Lewis Hamilton won the Monaco Grand Prix on Sunday to extend his championship lead over Mercedes teammate Valtteri Bottas.
Hamilton struggled with grip in the latter stages and was under constant pressure from Red Bull’s Max Verstappen.
But Verstappen had earlier picked up a five-second time penalty. So even though he finished just behind Hamilton, Verstappen was fourth overall behind Bottas in third and Ferrari’s Sebastian Vettel in second.
Vettel’s Ferrari teammate Charles Leclerc started 15th, after his team bungled qualifying, and retired after 19 laps.
Leclerc damaged his right rear tire trying a bold overtaking move on Nico Hulkenberg’s Renault, scattering debris over the track and forcing the safety car to come out.
Hamilton extended his lead over Bottas from seven to 17 points, and it is now 14 races since Vettel’s last win for Ferrari at the Belgian GP last August. Vettel’s second-place finish vaulted him past Verstappen into third in the season standings.
Earlier, drivers wore red caps for a minute’s silence that was held before the race in memory of three-time F1 champion Niki Lauda , who died on Monday at the age of 70.
As the race neared the end, Verstappen tried one final daring move to overtake Hamilton on Lap 76 of 78 and they bumped tires. They were both investigated by stewards over the incident but no further action was taken.
Hamilton dedicated his 77th career win, and third at Monaco, to Lauda.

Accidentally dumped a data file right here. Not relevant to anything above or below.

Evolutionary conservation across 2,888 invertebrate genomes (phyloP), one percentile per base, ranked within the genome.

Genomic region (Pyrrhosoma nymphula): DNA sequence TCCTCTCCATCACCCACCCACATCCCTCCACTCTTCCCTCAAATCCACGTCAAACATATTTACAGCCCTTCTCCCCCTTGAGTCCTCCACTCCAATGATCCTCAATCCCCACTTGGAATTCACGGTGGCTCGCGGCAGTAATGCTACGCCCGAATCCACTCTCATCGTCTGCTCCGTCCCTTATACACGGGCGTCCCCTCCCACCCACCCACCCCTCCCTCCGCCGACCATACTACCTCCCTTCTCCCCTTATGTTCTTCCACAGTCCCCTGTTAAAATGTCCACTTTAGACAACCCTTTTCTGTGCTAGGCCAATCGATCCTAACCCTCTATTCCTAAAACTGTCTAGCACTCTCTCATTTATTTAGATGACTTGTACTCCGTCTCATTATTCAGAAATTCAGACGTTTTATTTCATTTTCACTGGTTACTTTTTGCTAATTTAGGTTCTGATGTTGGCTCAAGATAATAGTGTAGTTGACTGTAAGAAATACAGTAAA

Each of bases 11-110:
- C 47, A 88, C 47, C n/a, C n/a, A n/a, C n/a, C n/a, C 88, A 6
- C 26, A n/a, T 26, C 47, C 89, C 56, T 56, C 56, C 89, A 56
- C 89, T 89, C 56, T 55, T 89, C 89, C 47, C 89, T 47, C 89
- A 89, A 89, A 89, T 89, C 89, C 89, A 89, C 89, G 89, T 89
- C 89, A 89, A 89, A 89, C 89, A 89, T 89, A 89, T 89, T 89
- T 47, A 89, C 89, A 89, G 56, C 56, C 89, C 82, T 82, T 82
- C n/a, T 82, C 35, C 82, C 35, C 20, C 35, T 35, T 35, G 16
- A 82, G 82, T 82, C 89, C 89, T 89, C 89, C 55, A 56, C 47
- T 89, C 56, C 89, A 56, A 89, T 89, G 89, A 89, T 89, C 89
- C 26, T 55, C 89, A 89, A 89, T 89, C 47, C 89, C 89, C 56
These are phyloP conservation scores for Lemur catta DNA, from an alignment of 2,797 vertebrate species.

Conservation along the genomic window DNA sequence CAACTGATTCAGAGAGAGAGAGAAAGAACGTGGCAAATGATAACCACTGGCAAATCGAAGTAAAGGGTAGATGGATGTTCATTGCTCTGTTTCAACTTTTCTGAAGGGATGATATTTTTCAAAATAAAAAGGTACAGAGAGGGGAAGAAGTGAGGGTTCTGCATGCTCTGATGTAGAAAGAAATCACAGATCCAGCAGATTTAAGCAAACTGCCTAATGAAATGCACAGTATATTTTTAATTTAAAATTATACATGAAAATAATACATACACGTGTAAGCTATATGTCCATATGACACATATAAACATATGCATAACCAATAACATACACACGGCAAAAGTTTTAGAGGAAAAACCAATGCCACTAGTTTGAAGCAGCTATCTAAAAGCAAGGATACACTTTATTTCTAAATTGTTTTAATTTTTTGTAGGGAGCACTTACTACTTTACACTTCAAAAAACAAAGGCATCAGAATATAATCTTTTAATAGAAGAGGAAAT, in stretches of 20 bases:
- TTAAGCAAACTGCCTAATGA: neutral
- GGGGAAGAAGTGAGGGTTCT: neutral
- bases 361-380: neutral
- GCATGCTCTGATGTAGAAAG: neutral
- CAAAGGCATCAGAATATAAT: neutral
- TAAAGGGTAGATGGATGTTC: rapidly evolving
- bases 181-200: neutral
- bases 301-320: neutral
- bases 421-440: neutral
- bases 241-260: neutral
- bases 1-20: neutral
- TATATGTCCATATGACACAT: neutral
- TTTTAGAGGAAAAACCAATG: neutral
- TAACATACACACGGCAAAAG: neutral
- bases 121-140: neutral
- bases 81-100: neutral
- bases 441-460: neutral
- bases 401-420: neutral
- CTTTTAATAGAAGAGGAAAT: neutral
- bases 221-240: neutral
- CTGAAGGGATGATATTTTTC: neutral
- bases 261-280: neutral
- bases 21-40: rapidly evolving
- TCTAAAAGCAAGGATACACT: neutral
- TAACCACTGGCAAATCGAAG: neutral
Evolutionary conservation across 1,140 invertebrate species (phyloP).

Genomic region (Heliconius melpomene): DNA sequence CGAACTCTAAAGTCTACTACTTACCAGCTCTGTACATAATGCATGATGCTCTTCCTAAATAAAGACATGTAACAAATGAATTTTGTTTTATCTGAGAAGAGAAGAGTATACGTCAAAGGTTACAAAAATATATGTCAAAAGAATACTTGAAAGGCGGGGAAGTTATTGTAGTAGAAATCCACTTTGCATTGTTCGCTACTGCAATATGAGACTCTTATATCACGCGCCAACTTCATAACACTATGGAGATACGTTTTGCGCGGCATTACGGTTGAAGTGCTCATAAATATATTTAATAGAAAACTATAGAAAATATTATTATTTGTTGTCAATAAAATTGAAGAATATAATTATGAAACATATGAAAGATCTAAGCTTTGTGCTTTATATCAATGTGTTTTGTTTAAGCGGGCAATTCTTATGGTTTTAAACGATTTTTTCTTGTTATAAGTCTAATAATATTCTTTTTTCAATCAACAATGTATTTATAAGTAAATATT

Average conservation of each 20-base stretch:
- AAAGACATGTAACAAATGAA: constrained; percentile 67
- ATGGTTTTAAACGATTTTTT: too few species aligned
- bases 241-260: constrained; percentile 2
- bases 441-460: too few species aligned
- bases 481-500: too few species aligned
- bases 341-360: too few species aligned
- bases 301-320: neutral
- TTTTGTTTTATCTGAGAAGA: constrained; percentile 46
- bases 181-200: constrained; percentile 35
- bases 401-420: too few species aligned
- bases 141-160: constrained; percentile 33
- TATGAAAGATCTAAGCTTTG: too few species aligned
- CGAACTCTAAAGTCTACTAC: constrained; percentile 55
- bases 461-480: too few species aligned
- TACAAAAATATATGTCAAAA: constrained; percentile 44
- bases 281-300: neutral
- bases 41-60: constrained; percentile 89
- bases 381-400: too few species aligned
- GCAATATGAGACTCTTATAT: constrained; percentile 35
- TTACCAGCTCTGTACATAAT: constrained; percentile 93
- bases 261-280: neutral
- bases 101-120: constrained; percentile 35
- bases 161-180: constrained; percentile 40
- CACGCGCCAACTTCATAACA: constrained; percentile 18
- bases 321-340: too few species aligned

As he climbed out of the car, Hamilton removed his race helmet and pointed to Lauda’s name on the back.
“I was fighting with the spirit of Niki,” the British driver said. “I was just trying to stay focused and make him proud.”
Mercedes head of motorsport Toto Wolff certainly felt he did just that.
“He drove an incredible race, I think only he can drive like that,” Wolff said.
“A race from a world champion for a world champion who’s no longer with us.”
Hamilton’s ability to hold off Verstappen on degrading tires was impressive, even though it was on one of the most difficult tracks for overtaking and even if he did have the cushion of a five-second penalty on Verstappen, had he got past him.
“It was a very good race, it was a shame we got the penalty. But the pace we had was the most important,” Verstappen said. “I tried everything but it’s very hard in Monaco.”
Hamilton kept complaining about the state of his front left tire, but his team decided against a tire change because Verstappen - even though he was going faster - had little chance to pass on the sinewy 3.3-kilometer (2-mile) track.
“We’re going to lose this race,” a panicky Hamilton said on Lap 56.
Hamilton was losing grip and slipping around, but his team effectively made the right call in overruling him and keeping him on track.
Verstappen was given the penalty by race officials after his unsafe release from the pits earlier in the race.
When Leclerc’s crash sent the safety car out, drivers came into the pits to change tires. But Verstappen’s Red Bull was released too soon and he clipped the side of the Mercedes driven by Bottas as it drove past.
The incident had bumped Verstappen up to second place, Vettel into third, and Bottas down to fourth.
It was the first time in six races that Mercedes has not finished 1-2.
Leclerc made a thrilling start from the back of the field, overtaking the Haas of Romain Grosjean with a brilliant attacking move coming out of the turn at La Rascasse.
But one lap later the driver from Monaco tried the same move on Hulkenberg and it backfired.
“It was not easy, because of where we started from. We had to take a risk - maybe a little bit too much on my part,” Leclerc said. “It’s a weekend to forget apart from the support which I received here, which was heart-warming.”
The only driver from Monaco to win the race was Louis Chiron in 1931.
Although the 21-year-old Leclerc has time well on his side, he now must wait at least another year.